The base of my cutting table is a solid block of storage, and though I was unsure at first, I'm now really happy with how it worked out. I took the easy route and built a two-tier table top that fits over a base made with four Ikea Kallax shelving units. It wasn't the cheapest approach to buy 4 Ikea units, but it was the easiest. I don't have time to DIY every single piece of furniture.
I love how the Kallax shelves make my fabric bolts so easily accessible when I'm cutting orders! And I stocked up on square polka dot bins from Target. You can't see it all, but the shelves that don't hold bolts are full of bins holding my lesser-used supplies such as quilting fabrics and materials, and extra rolls of packing tape.
The top tier of the shelves I built, and I made it tall enough to hold my tissue paper and shipping envelopes on the side pictured - while the other side holds shipping boxes.
Below you can see the wall facing the cutting table. The Elfa shelves (from my former office) were the perfect size for this wall, and they hold my bins of fabric scraps as well as my small shipping supplies and stationery.
(See the sewing machine? That's the machine that started it all. . . a generous birthday gift from my husband when we were first dating!)
Having all my shipping supplies within grabbing reach makes a huge difference. If you're running a product business, you need to make the shipping process as easy as possible. Now I can just line up my packages on the cutting table, then grab the hang tags, tagging gun, business cards, package enclosure cards - really everything I put into completing the package.
(My larger products are stored in a private nook in another part of the basement, but they are easy to grab and bring to the studio for packing.)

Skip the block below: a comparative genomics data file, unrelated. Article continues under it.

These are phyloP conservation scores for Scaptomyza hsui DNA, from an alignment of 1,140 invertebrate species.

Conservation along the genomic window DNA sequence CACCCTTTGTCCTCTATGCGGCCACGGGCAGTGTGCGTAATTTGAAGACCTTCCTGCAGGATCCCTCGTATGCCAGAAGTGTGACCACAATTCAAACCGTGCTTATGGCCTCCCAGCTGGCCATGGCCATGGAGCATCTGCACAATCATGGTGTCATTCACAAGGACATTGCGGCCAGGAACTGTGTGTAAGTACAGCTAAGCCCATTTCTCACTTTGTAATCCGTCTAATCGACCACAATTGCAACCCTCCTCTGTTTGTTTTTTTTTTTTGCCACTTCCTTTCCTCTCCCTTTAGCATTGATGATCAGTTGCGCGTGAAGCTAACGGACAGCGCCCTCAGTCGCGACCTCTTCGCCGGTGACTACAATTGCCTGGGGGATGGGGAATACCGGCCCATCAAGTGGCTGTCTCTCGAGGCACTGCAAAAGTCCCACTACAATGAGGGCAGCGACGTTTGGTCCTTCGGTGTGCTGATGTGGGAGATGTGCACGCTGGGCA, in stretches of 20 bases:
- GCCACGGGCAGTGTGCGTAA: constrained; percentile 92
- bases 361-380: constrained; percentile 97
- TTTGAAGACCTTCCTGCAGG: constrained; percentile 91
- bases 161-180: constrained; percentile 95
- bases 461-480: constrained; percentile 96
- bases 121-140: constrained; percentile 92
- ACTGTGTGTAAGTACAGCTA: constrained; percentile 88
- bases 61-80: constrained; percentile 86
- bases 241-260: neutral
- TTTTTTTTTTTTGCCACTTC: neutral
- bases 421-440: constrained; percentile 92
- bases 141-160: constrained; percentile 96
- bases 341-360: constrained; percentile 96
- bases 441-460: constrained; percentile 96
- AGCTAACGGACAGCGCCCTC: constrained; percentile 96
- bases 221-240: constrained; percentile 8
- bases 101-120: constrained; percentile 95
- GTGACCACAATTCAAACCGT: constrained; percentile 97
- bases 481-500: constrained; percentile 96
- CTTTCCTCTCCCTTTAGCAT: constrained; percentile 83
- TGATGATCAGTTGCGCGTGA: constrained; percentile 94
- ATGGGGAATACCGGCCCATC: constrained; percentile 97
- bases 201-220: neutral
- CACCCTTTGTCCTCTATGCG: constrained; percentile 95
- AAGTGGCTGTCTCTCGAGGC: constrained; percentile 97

Psst: Look at the right side of the photo above: my cutting ruler sits on a lip below the cutting table. This is one of those tiny details that actually makes my life SO much easier when I'm cutting from large bolts!
The smaller, nook-like area of the room is the "addition" that our landlord added last spring. It turned out to be the perfect size for the sewing part of the room.
We did a little recycling here, using scraps from an old DIY table as the table tops for my serger and for my sewing machine. The serger got attached to its table with a screw (because it operates at high speed and you don't want it dancing across the table) and my husband built a dropped platform to hold my sewing machine at table height.
These are little details that don't matter aesthetically, but matter from a sewing process standpoint. (I still need to paint the dropped platform for the sewing machine, but no biggie.
Let's chat details for a minute - the pegboard wall storage is another game changer, and I'm sure I'll fill it up over time. A magnetic strip from the hardware store holds my screwdriver and sewing machine feet, and the thread and bobbins are right above it. A plastic drawer unit below the table holds all the zippers I use on a daily basis.
Let's be honest - I'm excited about pretty much everything about this room. Nothing makes work better than having everything you need right where you need it.
Huge thanks to photographer Laura Metzler who does all the product photography for Janery (and makes me feel less silly in front of the lens)!
Also, thank you again to Linda for hosting this challenge. Please be sure to visit the other guest participants - you can find them all here!